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Medical News

Tanox to Report Promising Results for AIDS Drug

October 26, 2005

The Houston-based biotechnology firm Tanox Inc. is expected today to report encouraging results from an ongoing Phase II safety and efficacy study of its intravenous HIV entry inhibitor drug TXN-355.

Designed to block entry into human cells by both X4 and R5 classes of HIV, TXN-355 lowered HIV levels in blood better than a placebo in 82 patients in the trial, with only mild adverse drug reactions reported so far, said Tanox. Patients in both control and TXN-355 groups also received a standard AIDS drug cocktail.

TXN-355 is created from the natural infection-fighting monoclonal antibodies of mice; these are genetically engineered to lose their mouse qualities and behave like human antibodies. R5 and X4 viruses use different portals to enter cells; Tanox said the dual-class blocking TXN-355 represents "a major advantage" over drugs that block HIV from infecting cells through one portal only.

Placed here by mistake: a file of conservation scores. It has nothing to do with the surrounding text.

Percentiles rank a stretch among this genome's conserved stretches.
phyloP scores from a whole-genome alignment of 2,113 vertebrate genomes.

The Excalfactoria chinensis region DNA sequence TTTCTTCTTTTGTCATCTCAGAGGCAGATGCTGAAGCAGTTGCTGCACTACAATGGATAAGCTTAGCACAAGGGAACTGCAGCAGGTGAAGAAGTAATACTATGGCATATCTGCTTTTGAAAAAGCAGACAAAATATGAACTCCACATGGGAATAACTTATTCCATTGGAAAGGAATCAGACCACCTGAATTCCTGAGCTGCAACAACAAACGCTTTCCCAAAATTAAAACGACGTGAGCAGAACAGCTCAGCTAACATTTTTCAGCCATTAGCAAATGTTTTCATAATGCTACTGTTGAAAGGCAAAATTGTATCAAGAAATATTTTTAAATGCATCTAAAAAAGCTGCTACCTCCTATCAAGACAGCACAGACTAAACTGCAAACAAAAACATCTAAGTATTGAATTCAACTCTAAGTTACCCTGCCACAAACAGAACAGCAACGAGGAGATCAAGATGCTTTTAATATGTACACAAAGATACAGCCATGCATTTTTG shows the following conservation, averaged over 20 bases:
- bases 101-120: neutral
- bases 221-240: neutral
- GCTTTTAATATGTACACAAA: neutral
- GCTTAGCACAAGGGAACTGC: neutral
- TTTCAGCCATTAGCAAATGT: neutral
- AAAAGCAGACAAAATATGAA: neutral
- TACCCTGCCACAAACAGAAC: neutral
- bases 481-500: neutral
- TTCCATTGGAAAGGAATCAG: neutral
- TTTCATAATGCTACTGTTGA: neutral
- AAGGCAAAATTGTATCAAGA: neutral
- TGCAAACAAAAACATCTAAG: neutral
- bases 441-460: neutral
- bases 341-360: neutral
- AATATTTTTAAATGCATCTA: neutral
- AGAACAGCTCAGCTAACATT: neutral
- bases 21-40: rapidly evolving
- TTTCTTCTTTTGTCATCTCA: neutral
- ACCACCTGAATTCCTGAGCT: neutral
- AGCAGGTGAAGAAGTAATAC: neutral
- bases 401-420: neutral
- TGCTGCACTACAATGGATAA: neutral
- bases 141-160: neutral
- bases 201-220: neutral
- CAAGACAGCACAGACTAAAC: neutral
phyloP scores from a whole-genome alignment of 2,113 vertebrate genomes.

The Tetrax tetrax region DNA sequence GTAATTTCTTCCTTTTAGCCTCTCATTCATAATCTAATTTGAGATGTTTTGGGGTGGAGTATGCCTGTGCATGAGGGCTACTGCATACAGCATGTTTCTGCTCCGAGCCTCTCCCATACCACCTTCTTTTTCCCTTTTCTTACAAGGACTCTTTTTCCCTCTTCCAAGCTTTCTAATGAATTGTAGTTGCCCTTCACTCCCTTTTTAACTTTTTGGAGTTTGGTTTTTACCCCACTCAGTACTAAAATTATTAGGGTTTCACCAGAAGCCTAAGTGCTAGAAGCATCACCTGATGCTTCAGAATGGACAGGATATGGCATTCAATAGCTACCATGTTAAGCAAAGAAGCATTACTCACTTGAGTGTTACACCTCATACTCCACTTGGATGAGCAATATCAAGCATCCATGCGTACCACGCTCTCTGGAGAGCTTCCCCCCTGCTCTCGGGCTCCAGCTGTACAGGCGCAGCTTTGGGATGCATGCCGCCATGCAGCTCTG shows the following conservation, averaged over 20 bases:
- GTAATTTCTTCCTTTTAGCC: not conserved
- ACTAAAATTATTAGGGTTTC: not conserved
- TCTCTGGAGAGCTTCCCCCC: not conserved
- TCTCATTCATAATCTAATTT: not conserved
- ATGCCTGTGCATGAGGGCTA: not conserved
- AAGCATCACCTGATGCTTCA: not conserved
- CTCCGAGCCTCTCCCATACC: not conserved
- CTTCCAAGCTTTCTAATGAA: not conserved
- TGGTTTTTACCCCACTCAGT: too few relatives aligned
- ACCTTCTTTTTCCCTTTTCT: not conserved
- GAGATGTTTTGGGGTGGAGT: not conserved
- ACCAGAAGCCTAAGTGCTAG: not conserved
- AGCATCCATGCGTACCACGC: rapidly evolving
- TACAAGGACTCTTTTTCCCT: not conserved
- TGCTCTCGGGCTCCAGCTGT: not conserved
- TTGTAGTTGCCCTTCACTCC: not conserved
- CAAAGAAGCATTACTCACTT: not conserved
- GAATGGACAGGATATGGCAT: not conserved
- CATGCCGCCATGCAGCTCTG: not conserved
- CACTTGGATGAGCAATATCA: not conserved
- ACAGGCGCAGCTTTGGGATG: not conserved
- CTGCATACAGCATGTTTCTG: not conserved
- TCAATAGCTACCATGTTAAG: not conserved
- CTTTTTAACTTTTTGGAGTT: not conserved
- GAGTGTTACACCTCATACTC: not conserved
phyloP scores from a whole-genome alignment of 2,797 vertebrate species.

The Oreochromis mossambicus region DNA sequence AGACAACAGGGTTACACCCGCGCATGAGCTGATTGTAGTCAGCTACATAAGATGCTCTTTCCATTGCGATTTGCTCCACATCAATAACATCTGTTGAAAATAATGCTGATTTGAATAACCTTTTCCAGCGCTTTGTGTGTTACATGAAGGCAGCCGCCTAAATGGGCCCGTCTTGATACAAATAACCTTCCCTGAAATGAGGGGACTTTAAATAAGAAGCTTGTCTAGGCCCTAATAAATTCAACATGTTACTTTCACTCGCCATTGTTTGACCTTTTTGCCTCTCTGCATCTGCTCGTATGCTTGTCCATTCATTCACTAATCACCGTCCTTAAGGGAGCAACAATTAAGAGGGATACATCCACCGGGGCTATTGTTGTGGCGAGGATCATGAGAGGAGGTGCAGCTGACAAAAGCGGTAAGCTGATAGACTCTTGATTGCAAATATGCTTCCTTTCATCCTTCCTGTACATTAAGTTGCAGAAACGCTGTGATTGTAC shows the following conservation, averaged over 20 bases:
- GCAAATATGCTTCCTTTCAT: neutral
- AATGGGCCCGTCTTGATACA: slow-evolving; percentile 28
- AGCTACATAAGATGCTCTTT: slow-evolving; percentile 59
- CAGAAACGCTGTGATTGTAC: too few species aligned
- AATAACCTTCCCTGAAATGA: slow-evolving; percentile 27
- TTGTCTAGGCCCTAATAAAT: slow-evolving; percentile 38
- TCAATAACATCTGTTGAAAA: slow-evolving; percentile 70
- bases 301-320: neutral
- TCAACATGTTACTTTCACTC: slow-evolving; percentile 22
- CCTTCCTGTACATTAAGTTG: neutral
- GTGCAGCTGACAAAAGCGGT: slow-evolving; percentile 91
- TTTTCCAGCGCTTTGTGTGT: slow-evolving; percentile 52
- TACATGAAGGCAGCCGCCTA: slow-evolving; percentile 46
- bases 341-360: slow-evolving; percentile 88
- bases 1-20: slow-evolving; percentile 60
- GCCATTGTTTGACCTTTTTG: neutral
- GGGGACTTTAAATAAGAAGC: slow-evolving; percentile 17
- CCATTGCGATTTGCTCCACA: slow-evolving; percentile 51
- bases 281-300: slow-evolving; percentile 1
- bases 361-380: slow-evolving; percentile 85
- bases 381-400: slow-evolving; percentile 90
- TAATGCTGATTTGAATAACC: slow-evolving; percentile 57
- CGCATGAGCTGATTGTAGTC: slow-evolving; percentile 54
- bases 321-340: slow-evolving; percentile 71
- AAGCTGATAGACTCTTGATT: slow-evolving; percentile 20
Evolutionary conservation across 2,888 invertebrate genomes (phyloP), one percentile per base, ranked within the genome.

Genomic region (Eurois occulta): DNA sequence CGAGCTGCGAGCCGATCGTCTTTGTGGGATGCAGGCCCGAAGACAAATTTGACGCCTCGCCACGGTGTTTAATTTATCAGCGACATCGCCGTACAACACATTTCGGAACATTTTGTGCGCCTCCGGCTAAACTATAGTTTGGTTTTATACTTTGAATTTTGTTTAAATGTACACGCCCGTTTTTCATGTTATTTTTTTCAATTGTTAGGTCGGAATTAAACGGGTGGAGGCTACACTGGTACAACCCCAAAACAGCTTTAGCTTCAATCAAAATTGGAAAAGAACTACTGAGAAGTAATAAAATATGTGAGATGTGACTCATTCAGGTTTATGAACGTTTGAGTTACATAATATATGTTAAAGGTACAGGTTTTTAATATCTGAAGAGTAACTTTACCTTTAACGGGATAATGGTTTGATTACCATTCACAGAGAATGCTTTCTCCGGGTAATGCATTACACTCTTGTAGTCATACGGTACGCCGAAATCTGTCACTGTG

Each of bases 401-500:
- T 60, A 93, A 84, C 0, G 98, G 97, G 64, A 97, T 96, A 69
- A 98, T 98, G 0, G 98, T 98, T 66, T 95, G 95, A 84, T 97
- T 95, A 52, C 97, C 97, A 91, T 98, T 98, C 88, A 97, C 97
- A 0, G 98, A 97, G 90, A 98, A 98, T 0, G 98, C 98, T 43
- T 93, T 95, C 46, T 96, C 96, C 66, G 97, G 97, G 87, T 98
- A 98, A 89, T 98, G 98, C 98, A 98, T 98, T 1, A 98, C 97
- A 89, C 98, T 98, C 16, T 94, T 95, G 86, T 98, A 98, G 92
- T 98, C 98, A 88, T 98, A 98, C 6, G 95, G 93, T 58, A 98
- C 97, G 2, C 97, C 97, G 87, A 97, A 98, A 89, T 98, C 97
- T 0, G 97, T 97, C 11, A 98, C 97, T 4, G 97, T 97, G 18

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Granted fast-track status by the Food and Drug Administration, TXN-355 could be used for a broad class of HIV patients, including those with HIV resistant to multiple drugs, said Stanley Lewis, Tanox medical director. After completion of the current trial, Tanox plans to begin a final Phase III study next year, said Lewis, adding that the drug could be on the market as early as 2009.

Back to other news for October 26, 2005

Adapted from:
Wall Street Journal
10.26.05; Marilyn Chase


  
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This article was provided by CDC National Prevention Information Network. It is a part of the publication CDC HIV/Hepatitis/STD/TB Prevention News Update.
 
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